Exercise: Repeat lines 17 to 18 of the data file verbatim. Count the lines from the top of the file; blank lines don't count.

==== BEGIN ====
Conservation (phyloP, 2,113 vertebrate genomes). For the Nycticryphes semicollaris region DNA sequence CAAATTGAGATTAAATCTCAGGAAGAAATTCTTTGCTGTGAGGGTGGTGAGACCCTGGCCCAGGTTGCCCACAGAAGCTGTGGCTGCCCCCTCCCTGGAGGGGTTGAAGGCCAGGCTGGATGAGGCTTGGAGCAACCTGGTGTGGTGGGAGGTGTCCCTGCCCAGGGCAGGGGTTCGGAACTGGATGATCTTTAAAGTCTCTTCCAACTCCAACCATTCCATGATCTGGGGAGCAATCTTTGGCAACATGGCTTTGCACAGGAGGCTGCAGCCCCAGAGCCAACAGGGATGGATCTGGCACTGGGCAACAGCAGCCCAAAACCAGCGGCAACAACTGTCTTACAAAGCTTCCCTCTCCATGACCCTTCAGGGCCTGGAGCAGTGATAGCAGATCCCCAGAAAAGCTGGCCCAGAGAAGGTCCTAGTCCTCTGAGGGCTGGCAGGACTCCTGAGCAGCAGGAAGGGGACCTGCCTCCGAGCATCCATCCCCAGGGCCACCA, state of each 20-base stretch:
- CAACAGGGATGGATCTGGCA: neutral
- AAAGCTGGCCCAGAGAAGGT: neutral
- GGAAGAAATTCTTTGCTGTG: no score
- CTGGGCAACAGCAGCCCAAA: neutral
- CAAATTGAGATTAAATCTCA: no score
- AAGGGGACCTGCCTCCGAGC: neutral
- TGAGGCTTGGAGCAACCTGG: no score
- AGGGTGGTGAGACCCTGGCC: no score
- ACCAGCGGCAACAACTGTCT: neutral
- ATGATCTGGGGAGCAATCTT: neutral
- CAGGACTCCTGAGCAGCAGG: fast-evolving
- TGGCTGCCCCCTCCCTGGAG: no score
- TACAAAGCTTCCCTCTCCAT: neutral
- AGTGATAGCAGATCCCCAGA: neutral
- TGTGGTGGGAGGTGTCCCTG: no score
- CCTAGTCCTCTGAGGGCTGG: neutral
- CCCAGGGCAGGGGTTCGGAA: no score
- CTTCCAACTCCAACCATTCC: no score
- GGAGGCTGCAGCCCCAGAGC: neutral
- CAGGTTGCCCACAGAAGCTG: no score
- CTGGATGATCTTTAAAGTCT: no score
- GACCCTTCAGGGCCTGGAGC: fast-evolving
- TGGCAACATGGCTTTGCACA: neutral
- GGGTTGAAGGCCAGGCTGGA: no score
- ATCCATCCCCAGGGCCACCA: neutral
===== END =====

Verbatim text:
- CCTAGTCCTCTGAGGGCTGG: neutral
- CCCAGGGCAGGGGTTCGGAA: no score